Preston Pysh  12:17  

So whenever I hear such large numbers, my immediate concern becomes the currency risk of inflation. So how does their currency look as far as stability and for being able to protect those returns?

Raoul Pal  12:29  

Interest rates have fallen from about 22% to single digits. Inflation is leaving around rapidly. And as more infrastructure comes into run, it’s probably likely to be somewhat deflationary. The currency I think will strengthen from foreign direct investment because a lot of people want to invest in Iran. Iran is already lining up the largest aircraft order the world has ever seen. Now obviously, it leaves the Trump administration to kind of just finally ratify it, but they want to rattle some sabers first and put Iran in their place just because it geopolitically looks good. 

But you know, there’s a huge amount of FDI that’s going to come in that’s going to strengthen the currency and strengthen the reserves of Iran. So yes, it may like India, for example, see a slow devaluation over time. But the amount of upside available in the equity market, we’re definitely getting paid 14% just in the dividend. So the currency can move 14% your flat, and you still get the five and a half PE for that.

Preston Pysh  13:26  

Now, it seemed like you had another investing idea that you want to talk about.

Raoul Pal  13:30  

So I’m starting with the most esoteric, which is Iran, and then gonna move south of Iran and go to India. India, which is much more accessible to many of us, you know, there are ETFs in India, etc. India did something that most people didn’t understand, which is a band cash. And the narrative again, I love narratives because they usually roll. 

The narrative was they’re expropriating assets. This is bad, they’re screwing the poor. This is a really bad thing, right? That’s the lazy Western analysis. I’m half Indian, I spent a long time in India. What it was actually a genius stroke of doing a number of things. When I first started looking at the story, I realized that it was about getting the corruption out of the system, the petty corruption, you’re never going to get big corruption. The petty corruption is in front of everything. You try and get somebody to buy you a railway ticket, you have to give them a tip, or some sort of bribe, anything involves a bribe. It was such a friction for society. That money just doesn’t circulate easily. 90% of the economy was cash, the government, which needs to move the country to the next level of build infrastructure was getting no taxation income. And it was a problematic society overall, and it was never going to change. 

So overnight, getting rid of the large banknotes and forcing people into the banking system. overnight recapitalized the banks. Genius. Didn’t cost the government a penny. Suddenly, the government can tax more efficiently and therefore they can start building infrastructure: the roads and the ports and stuff that India desperately needs.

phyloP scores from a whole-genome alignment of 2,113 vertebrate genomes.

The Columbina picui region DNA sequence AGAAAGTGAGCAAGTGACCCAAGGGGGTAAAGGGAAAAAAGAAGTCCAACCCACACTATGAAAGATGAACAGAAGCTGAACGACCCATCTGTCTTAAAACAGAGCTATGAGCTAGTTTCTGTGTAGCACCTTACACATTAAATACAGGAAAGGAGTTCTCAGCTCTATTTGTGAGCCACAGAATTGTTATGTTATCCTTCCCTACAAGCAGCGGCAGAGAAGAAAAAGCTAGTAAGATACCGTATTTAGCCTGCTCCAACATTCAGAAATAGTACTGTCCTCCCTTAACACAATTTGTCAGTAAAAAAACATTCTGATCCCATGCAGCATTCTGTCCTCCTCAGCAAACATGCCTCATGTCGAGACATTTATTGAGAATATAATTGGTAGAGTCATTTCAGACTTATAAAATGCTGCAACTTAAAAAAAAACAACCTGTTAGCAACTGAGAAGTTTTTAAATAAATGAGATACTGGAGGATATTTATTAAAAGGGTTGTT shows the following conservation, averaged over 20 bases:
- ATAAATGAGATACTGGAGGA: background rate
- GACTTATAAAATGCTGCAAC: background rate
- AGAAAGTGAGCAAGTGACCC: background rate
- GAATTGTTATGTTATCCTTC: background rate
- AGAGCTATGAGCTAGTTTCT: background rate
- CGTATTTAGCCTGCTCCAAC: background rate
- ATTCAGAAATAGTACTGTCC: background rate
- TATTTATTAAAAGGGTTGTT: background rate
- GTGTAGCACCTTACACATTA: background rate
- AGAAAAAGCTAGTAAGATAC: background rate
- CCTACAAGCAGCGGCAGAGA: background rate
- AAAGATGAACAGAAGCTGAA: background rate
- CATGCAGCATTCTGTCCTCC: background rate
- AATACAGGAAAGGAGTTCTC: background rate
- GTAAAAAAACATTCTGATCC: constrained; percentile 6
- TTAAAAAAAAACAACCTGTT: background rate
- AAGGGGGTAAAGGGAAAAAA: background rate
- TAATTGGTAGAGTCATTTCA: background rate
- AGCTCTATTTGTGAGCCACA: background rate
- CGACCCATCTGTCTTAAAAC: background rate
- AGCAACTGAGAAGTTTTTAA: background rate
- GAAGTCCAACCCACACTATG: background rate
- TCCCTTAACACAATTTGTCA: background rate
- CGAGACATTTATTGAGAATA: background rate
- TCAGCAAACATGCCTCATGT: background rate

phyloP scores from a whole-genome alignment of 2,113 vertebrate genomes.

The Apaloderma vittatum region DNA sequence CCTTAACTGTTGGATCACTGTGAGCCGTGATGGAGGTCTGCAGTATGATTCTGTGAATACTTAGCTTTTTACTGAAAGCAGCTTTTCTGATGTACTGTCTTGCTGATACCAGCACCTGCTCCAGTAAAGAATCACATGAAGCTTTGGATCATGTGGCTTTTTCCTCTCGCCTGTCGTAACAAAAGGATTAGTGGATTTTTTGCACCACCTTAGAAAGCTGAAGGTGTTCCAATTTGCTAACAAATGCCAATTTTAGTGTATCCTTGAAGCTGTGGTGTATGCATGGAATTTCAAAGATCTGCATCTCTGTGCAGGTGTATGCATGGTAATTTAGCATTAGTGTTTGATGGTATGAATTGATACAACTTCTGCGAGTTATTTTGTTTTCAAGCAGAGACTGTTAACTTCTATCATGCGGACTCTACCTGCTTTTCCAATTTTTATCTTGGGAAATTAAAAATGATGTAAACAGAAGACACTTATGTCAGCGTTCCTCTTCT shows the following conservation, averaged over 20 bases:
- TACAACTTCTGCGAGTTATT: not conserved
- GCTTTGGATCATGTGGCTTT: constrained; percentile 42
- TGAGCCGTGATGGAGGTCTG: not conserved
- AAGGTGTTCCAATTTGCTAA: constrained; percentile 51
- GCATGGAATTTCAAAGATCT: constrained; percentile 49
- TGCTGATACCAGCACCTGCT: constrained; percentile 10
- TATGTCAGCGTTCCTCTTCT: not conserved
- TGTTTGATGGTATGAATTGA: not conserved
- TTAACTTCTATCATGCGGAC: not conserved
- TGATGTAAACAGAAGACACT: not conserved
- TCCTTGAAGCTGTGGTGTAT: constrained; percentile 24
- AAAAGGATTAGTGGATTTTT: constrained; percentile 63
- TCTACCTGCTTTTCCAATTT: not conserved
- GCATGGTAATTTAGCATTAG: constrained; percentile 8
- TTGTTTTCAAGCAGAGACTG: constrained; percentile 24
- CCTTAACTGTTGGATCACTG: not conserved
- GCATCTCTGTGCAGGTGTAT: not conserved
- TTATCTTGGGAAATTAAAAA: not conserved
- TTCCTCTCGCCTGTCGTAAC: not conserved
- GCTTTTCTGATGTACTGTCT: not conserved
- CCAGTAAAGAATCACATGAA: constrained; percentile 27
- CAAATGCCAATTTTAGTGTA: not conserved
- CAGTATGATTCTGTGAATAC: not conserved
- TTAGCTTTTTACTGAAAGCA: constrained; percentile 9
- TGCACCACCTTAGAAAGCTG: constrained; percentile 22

But it went beyond that. It meant that a lot of people were not having money taken away from them. You know, it was like a tax was bribery, you’d rather pay the tax to the government than pay to some other guy who’s not adding to the good of society and building infrastructure for you. But that was the first part of the story. So that was like, okay, that’s quite bullish. People quite like Modi. the Prime Minister of India. Somewhat populous, but he’s doing stuff and he’s very pro-business. 

But then I started looking into the story. And I came across something called India Stack. And what was fascinating, it’s the biggest macro story I’ve ever come across in terms of technology and nobody knows about it. I was on Twitter recently. I asked people who knows about India Stack 93% of all the people, and I’ve got like 25,000 Twitter followers, didn’t know anything about India Stack. Part of a whole system that allows him to it’s called *arda, a biometric system of recording your personal information. So it’s basically like your identity card, but it’s based on biometrics. It’s either retina scans or it’s fingerprints. 

Okay, some countries have done that before, not that interested. But what they did is they got 1.1 billion people onto this biometric database. Then they said, “Okay, what we’re going to do is we’re going to plug a cash payment system around it. And we’re going to create something called India Stack.” 

So the cash payment system means that now I can transfer money to you, I don’t need to go through a middleman because I confirm it by my fingerprint, and it gets frictionless to you. There’s no middleman, nobody’s gonna take money off you. So it makes a society that doesn’t need cash. But what was genius is you can now pay for a carton of milk with a fingerprint and your *arda number. You don’t even need a phone. So that is extraordinary right? This is leaked from the entire world by 20 years and nobody knew it was coming.